Celebrations on the Kenyan Coast

February 7, 2014
activities, culture, kenya, vacation
Kenyan Coast

When the tide is low enough, you can stroll along the beach path between Shela and Lamu Town, as the Kenyan coastal heat guides your way.  You will pass donkeys, the island’s alternative to cars, slowed by overstuffed bags and aggressively prodded by the young boys guiding them.  You will encounter women darkly covered in buibuis, hands patterned with henna.  You will peer out along the water, and while the sun’s bright haze blinds your sight, you will see dhows skimming along the water.  This was our experience as we entered Lamu town by foot on Maulidi, the celebration of Mohammed’s birthday.

Our first destination was the small milkshake shop where we could rehydrate on avocado shakes.  But this was not to be; crowds of people were lingering on the foot path and men were commanding order, as boys eagerly mounted onto their donkeys.

Then it began: the unleashing of a dozen donkeys for the traditional Lamu donkey race.  Onlookers pressed themselves sideways to avoid the galloping donkeys that were unceremoniously zipping past the Shia Ithna-Asheri mosque, cheered on by their owners.  That was only the beginning: the day proceeded with dance, music, dhow races in the water and celebrations that left the town in a jovial state.

Hours after the festivities, we retreated back to quiet Shela.  Sweat-drenched stains were washed away, bellies were satisfied with a succulent coastal feast of fish curries and coconut rice.  In the late evening from the rooftop deck, underneath the extraordinary wave of the Milky Way, the salty air hugged my skin.

In the distance, I saw dimmed candlelight diffuse, and I heard haunting musical beats so fresh and new to my ear. The Taarab music from a single home gently arched and crescendoed, floating to the sea below.  Listening, I felt as if I was given a rare treasure, a sound so perfect, a warmth so embracing, that I must hold onto it tight and never forget it.

I must, months later from the cooler confines of my apartment, thousands of miles away, search relentlessly for the semblance of what touched my ears that evening in Shela.  Knowing that aromas can take me in an eye blink to a place near or far, to a person or to an event, I crave the rich music that would reel me back to the land of memories and wanderings.  I search for the Taarab music from the night the sea breeze massaged my hair.   I am relieved that the music I found still brings back a small fragment of nostalgia for my time on the Kenyan coast. Under the sheet of the Milky Way, under the spell of the chants, no other life seemed so sweet.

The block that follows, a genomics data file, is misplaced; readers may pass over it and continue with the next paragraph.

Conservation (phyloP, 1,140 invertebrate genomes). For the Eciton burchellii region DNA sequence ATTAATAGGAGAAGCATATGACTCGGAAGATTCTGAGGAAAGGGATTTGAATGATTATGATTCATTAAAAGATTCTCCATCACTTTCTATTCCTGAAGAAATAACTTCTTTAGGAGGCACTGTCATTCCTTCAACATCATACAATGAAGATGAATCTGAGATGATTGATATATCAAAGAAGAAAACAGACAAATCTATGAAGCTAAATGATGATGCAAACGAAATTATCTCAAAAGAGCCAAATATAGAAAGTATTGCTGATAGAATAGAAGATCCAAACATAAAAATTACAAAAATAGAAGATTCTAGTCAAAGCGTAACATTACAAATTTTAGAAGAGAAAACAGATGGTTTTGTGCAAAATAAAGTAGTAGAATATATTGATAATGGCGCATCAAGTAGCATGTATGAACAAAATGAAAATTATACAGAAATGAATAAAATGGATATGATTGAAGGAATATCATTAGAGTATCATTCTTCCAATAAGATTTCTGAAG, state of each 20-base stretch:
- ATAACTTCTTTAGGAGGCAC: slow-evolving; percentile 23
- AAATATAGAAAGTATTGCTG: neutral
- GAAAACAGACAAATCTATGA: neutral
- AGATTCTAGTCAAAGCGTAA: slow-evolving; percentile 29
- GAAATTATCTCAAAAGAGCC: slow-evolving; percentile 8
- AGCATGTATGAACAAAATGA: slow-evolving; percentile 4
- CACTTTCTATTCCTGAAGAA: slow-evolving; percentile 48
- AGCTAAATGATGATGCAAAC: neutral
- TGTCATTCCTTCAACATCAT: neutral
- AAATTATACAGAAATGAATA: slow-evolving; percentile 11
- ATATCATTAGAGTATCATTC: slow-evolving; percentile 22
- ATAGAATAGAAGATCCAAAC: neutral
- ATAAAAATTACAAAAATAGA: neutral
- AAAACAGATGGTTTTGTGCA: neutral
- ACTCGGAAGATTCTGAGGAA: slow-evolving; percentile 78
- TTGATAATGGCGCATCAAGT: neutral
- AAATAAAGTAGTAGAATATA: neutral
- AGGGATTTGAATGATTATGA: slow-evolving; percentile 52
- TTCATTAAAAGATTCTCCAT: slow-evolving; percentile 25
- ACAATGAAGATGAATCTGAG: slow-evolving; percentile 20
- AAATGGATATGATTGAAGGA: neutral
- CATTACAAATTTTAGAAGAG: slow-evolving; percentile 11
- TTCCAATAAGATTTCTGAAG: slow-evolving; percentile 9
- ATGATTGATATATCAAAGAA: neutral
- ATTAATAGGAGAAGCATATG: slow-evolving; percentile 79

About Michele Ostroski Merkel

Michele Ostroski MerkelMichele Ostroski Merkel is an avid traveler, adventure-seeker and life-long learner of different cultures. As a public health professional she enjoys making connections between people from various backgrounds. She has recently started documenting her travels and life while living in Kenya and Senegal.

5 thoughts on “Celebrations on the Kenyan Coast

  1. Avatar
    Mary
    February 27, 2014
    Reply

    Oh my what a lovely description of a very enchanting experience. You took me back too Michele with your emotions. Glad to have shared that experience!

  2. Avatar
    Lupe
    February 12, 2014
    Reply

    Wonderful, it makes me wish I was there.

  3. Avatar
    Linda
    February 9, 2014
    Reply

    Your lovely piece took me back to Lamu – to the heat of the day, the lapping waves, the laughing children and braying donkeys. I am there again right now. Thank you.

  4. Avatar
    February 9, 2014
    Reply

    What a writer! In few words you convey so much richness! Thank you for taking us there with your description, and for sharing what reminds in your heart from such experience.

  5. Avatar
    Jorge Calvachi
    February 8, 2014
    Reply

    Donkey races, avocado shakes, dhows skimming along the Kenyan coast under a beautiful Milky Way wave celebrating Mohammed’s birthday!!! Wow! What an experience! This is what life is about, experiences, memories, and openning our hearts and minds to other people, cultures and life.

    I’d take 5 minutes living that experience vs. a week in Hawaii anytime.

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